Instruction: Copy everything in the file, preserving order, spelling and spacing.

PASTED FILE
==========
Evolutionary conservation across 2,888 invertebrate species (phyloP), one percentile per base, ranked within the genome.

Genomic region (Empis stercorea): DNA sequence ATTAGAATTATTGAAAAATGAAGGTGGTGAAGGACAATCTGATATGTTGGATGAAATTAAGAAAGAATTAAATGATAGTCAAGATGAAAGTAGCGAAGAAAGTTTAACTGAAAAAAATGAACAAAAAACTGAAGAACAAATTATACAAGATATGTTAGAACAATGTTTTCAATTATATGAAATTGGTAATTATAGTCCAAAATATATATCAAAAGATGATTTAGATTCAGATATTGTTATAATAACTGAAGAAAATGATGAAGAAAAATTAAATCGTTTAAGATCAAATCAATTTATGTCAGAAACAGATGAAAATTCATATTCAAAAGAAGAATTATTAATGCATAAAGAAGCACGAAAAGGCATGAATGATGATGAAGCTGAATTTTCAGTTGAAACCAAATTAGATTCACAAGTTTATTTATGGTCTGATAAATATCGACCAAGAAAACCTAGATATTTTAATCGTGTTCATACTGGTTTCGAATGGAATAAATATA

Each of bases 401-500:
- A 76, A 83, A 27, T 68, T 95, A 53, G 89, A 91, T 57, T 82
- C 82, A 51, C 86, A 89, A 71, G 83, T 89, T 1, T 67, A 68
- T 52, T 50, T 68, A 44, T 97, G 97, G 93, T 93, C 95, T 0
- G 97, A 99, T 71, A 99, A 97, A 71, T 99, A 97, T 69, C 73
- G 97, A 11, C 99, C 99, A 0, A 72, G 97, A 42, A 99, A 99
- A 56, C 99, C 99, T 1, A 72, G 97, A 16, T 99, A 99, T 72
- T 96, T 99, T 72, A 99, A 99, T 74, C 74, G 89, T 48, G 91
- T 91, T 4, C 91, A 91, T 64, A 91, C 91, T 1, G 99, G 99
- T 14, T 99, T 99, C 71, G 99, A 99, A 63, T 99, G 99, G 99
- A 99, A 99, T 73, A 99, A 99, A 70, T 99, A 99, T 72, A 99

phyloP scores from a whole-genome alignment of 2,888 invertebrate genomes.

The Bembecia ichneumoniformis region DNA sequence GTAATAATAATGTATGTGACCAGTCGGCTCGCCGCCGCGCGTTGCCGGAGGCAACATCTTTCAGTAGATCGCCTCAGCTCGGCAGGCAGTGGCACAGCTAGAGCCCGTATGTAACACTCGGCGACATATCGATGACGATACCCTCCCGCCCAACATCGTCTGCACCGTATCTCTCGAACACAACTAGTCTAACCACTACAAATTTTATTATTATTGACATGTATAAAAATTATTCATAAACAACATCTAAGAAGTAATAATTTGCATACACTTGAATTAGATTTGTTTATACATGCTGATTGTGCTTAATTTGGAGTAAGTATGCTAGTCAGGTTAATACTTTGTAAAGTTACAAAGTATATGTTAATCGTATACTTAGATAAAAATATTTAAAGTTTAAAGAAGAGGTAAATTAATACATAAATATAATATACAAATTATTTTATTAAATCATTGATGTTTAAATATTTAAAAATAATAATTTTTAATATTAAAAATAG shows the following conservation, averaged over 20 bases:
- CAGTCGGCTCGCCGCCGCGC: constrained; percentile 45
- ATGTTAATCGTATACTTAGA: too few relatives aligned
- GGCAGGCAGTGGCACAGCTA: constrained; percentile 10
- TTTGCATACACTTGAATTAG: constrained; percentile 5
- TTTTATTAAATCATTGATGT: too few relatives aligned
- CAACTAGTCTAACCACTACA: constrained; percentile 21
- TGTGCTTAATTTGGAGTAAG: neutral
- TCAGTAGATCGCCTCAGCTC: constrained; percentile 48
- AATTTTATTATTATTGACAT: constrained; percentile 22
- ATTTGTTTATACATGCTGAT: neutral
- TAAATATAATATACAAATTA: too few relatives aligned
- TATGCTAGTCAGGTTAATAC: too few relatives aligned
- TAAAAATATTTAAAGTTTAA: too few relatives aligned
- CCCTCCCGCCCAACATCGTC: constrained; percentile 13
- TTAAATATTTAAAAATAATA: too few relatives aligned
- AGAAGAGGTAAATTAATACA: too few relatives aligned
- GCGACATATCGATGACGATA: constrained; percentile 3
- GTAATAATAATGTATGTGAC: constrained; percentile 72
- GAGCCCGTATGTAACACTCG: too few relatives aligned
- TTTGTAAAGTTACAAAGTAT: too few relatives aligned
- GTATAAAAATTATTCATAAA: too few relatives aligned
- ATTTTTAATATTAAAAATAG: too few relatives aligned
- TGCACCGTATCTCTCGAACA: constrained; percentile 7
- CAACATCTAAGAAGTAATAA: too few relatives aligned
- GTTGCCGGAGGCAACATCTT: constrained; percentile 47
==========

Evolutionary conservation across 2,888 invertebrate species (phyloP), one percentile per base, ranked within the genome.

Genomic region (Empis stercorea): DNA sequence ATTAGAATTATTGAAAAATGAAGGTGGTGAAGGACAATCTGATATGTTGGATGAAATTAAGAAAGAATTAAATGATAGTCAAGATGAAAGTAGCGAAGAAAGTTTAACTGAAAAAAATGAACAAAAAACTGAAGAACAAATTATACAAGATATGTTAGAACAATGTTTTCAATTATATGAAATTGGTAATTATAGTCCAAAATATATATCAAAAGATGATTTAGATTCAGATATTGTTATAATAACTGAAGAAAATGATGAAGAAAAATTAAATCGTTTAAGATCAAATCAATTTATGTCAGAAACAGATGAAAATTCATATTCAAAAGAAGAATTATTAATGCATAAAGAAGCACGAAAAGGCATGAATGATGATGAAGCTGAATTTTCAGTTGAAACCAAATTAGATTCACAAGTTTATTTATGGTCTGATAAATATCGACCAAGAAAACCTAGATATTTTAATCGTGTTCATACTGGTTTCGAATGGAATAAATATA

Each of bases 401-500:
- A 76, A 83, A 27, T 68, T 95, A 53, G 89, A 91, T 57, T 82
- C 82, A 51, C 86, A 89, A 71, G 83, T 89, T 1, T 67, A 68
- T 52, T 50, T 68, A 44, T 97, G 97, G 93, T 93, C 95, T 0
- G 97, A 99, T 71, A 99, A 97, A 71, T 99, A 97, T 69, C 73
- G 97, A 11, C 99, C 99, A 0, A 72, G 97, A 42, A 99, A 99
- A 56, C 99, C 99, T 1, A 72, G 97, A 16, T 99, A 99, T 72
- T 96, T 99, T 72, A 99, A 99, T 74, C 74, G 89, T 48, G 91
- T 91, T 4, C 91, A 91, T 64, A 91, C 91, T 1, G 99, G 99
- T 14, T 99, T 99, C 71, G 99, A 99, A 63, T 99, G 99, G 99
- A 99, A 99, T 73, A 99, A 99, A 70, T 99, A 99, T 72, A 99

phyloP scores from a whole-genome alignment of 2,888 invertebrate genomes.

The Bembecia ichneumoniformis region DNA sequence GTAATAATAATGTATGTGACCAGTCGGCTCGCCGCCGCGCGTTGCCGGAGGCAACATCTTTCAGTAGATCGCCTCAGCTCGGCAGGCAGTGGCACAGCTAGAGCCCGTATGTAACACTCGGCGACATATCGATGACGATACCCTCCCGCCCAACATCGTCTGCACCGTATCTCTCGAACACAACTAGTCTAACCACTACAAATTTTATTATTATTGACATGTATAAAAATTATTCATAAACAACATCTAAGAAGTAATAATTTGCATACACTTGAATTAGATTTGTTTATACATGCTGATTGTGCTTAATTTGGAGTAAGTATGCTAGTCAGGTTAATACTTTGTAAAGTTACAAAGTATATGTTAATCGTATACTTAGATAAAAATATTTAAAGTTTAAAGAAGAGGTAAATTAATACATAAATATAATATACAAATTATTTTATTAAATCATTGATGTTTAAATATTTAAAAATAATAATTTTTAATATTAAAAATAG shows the following conservation, averaged over 20 bases:
- CAGTCGGCTCGCCGCCGCGC: constrained; percentile 45
- ATGTTAATCGTATACTTAGA: too few relatives aligned
- GGCAGGCAGTGGCACAGCTA: constrained; percentile 10
- TTTGCATACACTTGAATTAG: constrained; percentile 5
- TTTTATTAAATCATTGATGT: too few relatives aligned
- CAACTAGTCTAACCACTACA: constrained; percentile 21
- TGTGCTTAATTTGGAGTAAG: neutral
- TCAGTAGATCGCCTCAGCTC: constrained; percentile 48
- AATTTTATTATTATTGACAT: constrained; percentile 22
- ATTTGTTTATACATGCTGAT: neutral
- TAAATATAATATACAAATTA: too few relatives aligned
- TATGCTAGTCAGGTTAATAC: too few relatives aligned
- TAAAAATATTTAAAGTTTAA: too few relatives aligned
- CCCTCCCGCCCAACATCGTC: constrained; percentile 13
- TTAAATATTTAAAAATAATA: too few relatives aligned
- AGAAGAGGTAAATTAATACA: too few relatives aligned
- GCGACATATCGATGACGATA: constrained; percentile 3
- GTAATAATAATGTATGTGAC: constrained; percentile 72
- GAGCCCGTATGTAACACTCG: too few relatives aligned
- TTTGTAAAGTTACAAAGTAT: too few relatives aligned
- GTATAAAAATTATTCATAAA: too few relatives aligned
- ATTTTTAATATTAAAAATAG: too few relatives aligned
- TGCACCGTATCTCTCGAACA: constrained; percentile 7
- CAACATCTAAGAAGTAATAA: too few relatives aligned
- GTTGCCGGAGGCAACATCTT: constrained; percentile 47